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Independent Maps Plan To Appeal Redistricting Proposal To Illinois Supreme Court

Sarah Mueller WUIS

A referendum that would have asked voters to change Illinois' redistricting process was rejected by an Illinois court Wednesday. However, members of the group Independent Maps said they will appeal to the state supreme court.

 The proposal would give a special commission the power to draw state House and Senate boundaries, instead of legislators drawing the lines.

The group was dealt a blow when Cook County judge ruled the measure does not meet the Illinois Constitution's narrow options for voter initiatives. It said the proposal went beyond simply amending the structure and procedures of the legislature.

Jim Bray, spokesman for Independent Maps, said many Illinois residents want the redistricting process to change.

"More than 60 percent of Illinoisians say they want to have impartial redistricting, yet the legislators don't want that because they're the ones who get to draw the maps right now and they draw them to favor themselves," he said.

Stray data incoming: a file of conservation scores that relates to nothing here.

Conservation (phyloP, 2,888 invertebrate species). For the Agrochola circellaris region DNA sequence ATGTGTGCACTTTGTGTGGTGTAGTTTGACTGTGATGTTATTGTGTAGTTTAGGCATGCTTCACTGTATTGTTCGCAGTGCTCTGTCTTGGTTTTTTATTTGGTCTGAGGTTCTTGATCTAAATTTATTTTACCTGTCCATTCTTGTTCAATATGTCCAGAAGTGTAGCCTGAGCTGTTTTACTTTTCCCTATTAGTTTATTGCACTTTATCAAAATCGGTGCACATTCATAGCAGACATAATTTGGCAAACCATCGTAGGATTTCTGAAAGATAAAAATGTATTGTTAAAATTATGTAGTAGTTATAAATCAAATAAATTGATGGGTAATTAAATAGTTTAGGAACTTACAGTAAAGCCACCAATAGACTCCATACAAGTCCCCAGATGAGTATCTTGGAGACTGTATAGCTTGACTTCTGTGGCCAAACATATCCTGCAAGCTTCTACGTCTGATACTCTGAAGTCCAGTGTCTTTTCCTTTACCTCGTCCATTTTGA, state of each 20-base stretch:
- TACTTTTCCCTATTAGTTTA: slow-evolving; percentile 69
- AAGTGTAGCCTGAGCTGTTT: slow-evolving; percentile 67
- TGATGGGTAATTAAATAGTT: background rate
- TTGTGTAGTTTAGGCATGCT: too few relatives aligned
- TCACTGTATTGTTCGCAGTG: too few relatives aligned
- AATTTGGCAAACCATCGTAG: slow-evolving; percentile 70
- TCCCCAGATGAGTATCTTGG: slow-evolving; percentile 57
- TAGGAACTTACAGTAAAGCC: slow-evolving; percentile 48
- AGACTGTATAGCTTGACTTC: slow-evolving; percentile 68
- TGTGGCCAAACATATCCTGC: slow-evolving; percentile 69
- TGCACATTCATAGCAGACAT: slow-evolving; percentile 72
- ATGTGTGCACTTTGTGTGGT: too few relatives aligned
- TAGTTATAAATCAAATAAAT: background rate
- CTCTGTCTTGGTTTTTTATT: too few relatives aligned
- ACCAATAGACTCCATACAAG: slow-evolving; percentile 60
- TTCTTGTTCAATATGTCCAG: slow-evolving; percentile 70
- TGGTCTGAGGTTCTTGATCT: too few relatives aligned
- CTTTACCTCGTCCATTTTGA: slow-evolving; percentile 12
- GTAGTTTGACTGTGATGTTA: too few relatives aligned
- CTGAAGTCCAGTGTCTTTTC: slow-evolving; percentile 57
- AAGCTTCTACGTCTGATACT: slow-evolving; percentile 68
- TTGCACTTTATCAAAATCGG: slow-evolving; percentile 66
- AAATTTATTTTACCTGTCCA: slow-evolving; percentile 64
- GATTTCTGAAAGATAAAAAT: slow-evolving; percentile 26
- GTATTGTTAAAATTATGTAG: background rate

Bray said they're asking for a quick decision by the Illinois Supreme Court, because the deadline for ballot certification is August 26.

"While we would have liked to have won here, we knew that whoever lost here was going to take us to the Supreme Court and they will ultimately decide," he said.

The legal challenge was brought by the Peoples Map, a group that says minority voting rights would be diluted if it passes. But its lead attorney is a longtime associate of House Speaker Michael Madigan and the Illinois Democratic Party.

Peoples Map Chairman John Hooker said it "represents a victory for democracy and minority rights."

"This unconstitutional amendment would put a tremendous amount of authority in the hands of unelected middlemen unaccountable to the taxpayers," Hooker said.

Governor Bruce Rauner, a Republican, denounced the court decision.?He said the referendum has bipartisan support.

“We have it backwards in Illinois," he said in a statement. "Voters should be able to choose their elected officials through an independently-drawn map that ensures competitive elections. Instead, we have politicians choosing their voters, putting politics ahead of people."

A spokesman for Madigan deferred comments to the parties in the case.

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